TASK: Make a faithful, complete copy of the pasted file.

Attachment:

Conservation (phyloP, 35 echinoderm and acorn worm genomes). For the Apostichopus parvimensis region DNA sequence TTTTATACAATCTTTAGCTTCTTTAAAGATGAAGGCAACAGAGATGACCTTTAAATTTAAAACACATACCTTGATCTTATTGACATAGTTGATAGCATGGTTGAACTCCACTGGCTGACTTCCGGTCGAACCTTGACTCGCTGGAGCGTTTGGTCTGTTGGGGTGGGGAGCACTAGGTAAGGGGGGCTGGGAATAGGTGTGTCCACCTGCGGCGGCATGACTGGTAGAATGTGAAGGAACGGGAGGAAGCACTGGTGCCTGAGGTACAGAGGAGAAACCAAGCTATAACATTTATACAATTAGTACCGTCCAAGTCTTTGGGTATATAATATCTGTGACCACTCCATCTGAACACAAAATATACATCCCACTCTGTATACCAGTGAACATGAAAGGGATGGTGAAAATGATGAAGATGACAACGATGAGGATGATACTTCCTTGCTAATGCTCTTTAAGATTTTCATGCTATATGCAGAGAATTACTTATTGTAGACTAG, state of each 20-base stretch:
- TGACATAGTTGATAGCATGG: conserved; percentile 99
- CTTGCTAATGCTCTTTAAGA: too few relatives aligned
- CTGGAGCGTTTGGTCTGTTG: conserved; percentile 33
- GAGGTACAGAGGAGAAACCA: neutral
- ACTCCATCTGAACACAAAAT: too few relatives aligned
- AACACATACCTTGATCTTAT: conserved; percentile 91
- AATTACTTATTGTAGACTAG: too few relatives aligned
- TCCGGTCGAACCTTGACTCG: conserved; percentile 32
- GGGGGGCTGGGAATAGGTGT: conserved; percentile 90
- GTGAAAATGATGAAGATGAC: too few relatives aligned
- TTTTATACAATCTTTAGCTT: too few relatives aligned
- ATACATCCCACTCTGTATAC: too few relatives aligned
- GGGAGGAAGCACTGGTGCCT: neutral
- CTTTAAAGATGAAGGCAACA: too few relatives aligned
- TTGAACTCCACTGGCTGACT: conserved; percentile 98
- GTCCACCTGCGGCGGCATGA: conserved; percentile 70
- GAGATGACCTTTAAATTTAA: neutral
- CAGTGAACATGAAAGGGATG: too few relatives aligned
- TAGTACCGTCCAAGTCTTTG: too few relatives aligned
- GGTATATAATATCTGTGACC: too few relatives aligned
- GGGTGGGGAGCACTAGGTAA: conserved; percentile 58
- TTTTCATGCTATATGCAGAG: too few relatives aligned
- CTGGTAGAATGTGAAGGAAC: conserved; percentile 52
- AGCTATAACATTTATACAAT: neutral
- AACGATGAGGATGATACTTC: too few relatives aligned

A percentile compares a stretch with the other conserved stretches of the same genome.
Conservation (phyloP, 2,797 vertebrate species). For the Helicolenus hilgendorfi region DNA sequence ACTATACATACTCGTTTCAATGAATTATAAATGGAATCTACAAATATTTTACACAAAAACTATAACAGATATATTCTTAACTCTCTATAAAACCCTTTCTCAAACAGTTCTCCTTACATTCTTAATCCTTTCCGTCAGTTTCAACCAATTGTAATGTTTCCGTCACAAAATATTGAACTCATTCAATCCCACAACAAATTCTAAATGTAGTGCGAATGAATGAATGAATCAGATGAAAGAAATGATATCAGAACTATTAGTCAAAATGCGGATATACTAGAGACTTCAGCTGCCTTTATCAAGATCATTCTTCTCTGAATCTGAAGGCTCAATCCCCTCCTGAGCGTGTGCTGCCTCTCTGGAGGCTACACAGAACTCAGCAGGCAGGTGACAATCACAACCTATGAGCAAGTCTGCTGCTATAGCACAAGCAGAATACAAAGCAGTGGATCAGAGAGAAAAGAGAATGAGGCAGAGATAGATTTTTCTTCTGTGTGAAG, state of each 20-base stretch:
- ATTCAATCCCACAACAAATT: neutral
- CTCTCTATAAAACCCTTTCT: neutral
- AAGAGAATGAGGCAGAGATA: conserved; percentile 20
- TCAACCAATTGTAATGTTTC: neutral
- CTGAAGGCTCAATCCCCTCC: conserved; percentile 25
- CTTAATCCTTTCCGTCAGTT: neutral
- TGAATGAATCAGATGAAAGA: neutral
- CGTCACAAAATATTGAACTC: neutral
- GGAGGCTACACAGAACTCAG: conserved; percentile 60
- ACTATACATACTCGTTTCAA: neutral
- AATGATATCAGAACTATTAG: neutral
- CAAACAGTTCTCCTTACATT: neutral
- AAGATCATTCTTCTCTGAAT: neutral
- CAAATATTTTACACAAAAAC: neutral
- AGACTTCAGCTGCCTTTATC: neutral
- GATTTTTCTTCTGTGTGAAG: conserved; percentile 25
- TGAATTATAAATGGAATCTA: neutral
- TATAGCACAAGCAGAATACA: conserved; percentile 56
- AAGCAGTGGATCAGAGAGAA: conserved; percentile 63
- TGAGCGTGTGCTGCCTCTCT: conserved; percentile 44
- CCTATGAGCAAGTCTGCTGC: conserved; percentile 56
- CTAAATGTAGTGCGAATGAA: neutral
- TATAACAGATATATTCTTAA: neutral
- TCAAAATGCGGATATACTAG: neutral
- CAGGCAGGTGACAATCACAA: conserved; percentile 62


Conservation (phyloP, 35 echinoderm and acorn worm genomes). For the Apostichopus parvimensis region DNA sequence TTTTATACAATCTTTAGCTTCTTTAAAGATGAAGGCAACAGAGATGACCTTTAAATTTAAAACACATACCTTGATCTTATTGACATAGTTGATAGCATGGTTGAACTCCACTGGCTGACTTCCGGTCGAACCTTGACTCGCTGGAGCGTTTGGTCTGTTGGGGTGGGGAGCACTAGGTAAGGGGGGCTGGGAATAGGTGTGTCCACCTGCGGCGGCATGACTGGTAGAATGTGAAGGAACGGGAGGAAGCACTGGTGCCTGAGGTACAGAGGAGAAACCAAGCTATAACATTTATACAATTAGTACCGTCCAAGTCTTTGGGTATATAATATCTGTGACCACTCCATCTGAACACAAAATATACATCCCACTCTGTATACCAGTGAACATGAAAGGGATGGTGAAAATGATGAAGATGACAACGATGAGGATGATACTTCCTTGCTAATGCTCTTTAAGATTTTCATGCTATATGCAGAGAATTACTTATTGTAGACTAG, state of each 20-base stretch:
- TGACATAGTTGATAGCATGG: conserved; percentile 99
- CTTGCTAATGCTCTTTAAGA: too few relatives aligned
- CTGGAGCGTTTGGTCTGTTG: conserved; percentile 33
- GAGGTACAGAGGAGAAACCA: neutral
- ACTCCATCTGAACACAAAAT: too few relatives aligned
- AACACATACCTTGATCTTAT: conserved; percentile 91
- AATTACTTATTGTAGACTAG: too few relatives aligned
- TCCGGTCGAACCTTGACTCG: conserved; percentile 32
- GGGGGGCTGGGAATAGGTGT: conserved; percentile 90
- GTGAAAATGATGAAGATGAC: too few relatives aligned
- TTTTATACAATCTTTAGCTT: too few relatives aligned
- ATACATCCCACTCTGTATAC: too few relatives aligned
- GGGAGGAAGCACTGGTGCCT: neutral
- CTTTAAAGATGAAGGCAACA: too few relatives aligned
- TTGAACTCCACTGGCTGACT: conserved; percentile 98
- GTCCACCTGCGGCGGCATGA: conserved; percentile 70
- GAGATGACCTTTAAATTTAA: neutral
- CAGTGAACATGAAAGGGATG: too few relatives aligned
- TAGTACCGTCCAAGTCTTTG: too few relatives aligned
- GGTATATAATATCTGTGACC: too few relatives aligned
- GGGTGGGGAGCACTAGGTAA: conserved; percentile 58
- TTTTCATGCTATATGCAGAG: too few relatives aligned
- CTGGTAGAATGTGAAGGAAC: conserved; percentile 52
- AGCTATAACATTTATACAAT: neutral
- AACGATGAGGATGATACTTC: too few relatives aligned

A percentile compares a stretch with the other conserved stretches of the same genome.
Conservation (phyloP, 2,797 vertebrate species). For the Helicolenus hilgendorfi region DNA sequence ACTATACATACTCGTTTCAATGAATTATAAATGGAATCTACAAATATTTTACACAAAAACTATAACAGATATATTCTTAACTCTCTATAAAACCCTTTCTCAAACAGTTCTCCTTACATTCTTAATCCTTTCCGTCAGTTTCAACCAATTGTAATGTTTCCGTCACAAAATATTGAACTCATTCAATCCCACAACAAATTCTAAATGTAGTGCGAATGAATGAATGAATCAGATGAAAGAAATGATATCAGAACTATTAGTCAAAATGCGGATATACTAGAGACTTCAGCTGCCTTTATCAAGATCATTCTTCTCTGAATCTGAAGGCTCAATCCCCTCCTGAGCGTGTGCTGCCTCTCTGGAGGCTACACAGAACTCAGCAGGCAGGTGACAATCACAACCTATGAGCAAGTCTGCTGCTATAGCACAAGCAGAATACAAAGCAGTGGATCAGAGAGAAAAGAGAATGAGGCAGAGATAGATTTTTCTTCTGTGTGAAG, state of each 20-base stretch:
- ATTCAATCCCACAACAAATT: neutral
- CTCTCTATAAAACCCTTTCT: neutral
- AAGAGAATGAGGCAGAGATA: conserved; percentile 20
- TCAACCAATTGTAATGTTTC: neutral
- CTGAAGGCTCAATCCCCTCC: conserved; percentile 25
- CTTAATCCTTTCCGTCAGTT: neutral
- TGAATGAATCAGATGAAAGA: neutral
- CGTCACAAAATATTGAACTC: neutral
- GGAGGCTACACAGAACTCAG: conserved; percentile 60
- ACTATACATACTCGTTTCAA: neutral
- AATGATATCAGAACTATTAG: neutral
- CAAACAGTTCTCCTTACATT: neutral
- AAGATCATTCTTCTCTGAAT: neutral
- CAAATATTTTACACAAAAAC: neutral
- AGACTTCAGCTGCCTTTATC: neutral
- GATTTTTCTTCTGTGTGAAG: conserved; percentile 25
- TGAATTATAAATGGAATCTA: neutral
- TATAGCACAAGCAGAATACA: conserved; percentile 56
- AAGCAGTGGATCAGAGAGAA: conserved; percentile 63
- TGAGCGTGTGCTGCCTCTCT: conserved; percentile 44
- CCTATGAGCAAGTCTGCTGC: conserved; percentile 56
- CTAAATGTAGTGCGAATGAA: neutral
- TATAACAGATATATTCTTAA: neutral
- TCAAAATGCGGATATACTAG: neutral
- CAGGCAGGTGACAATCACAA: conserved; percentile 62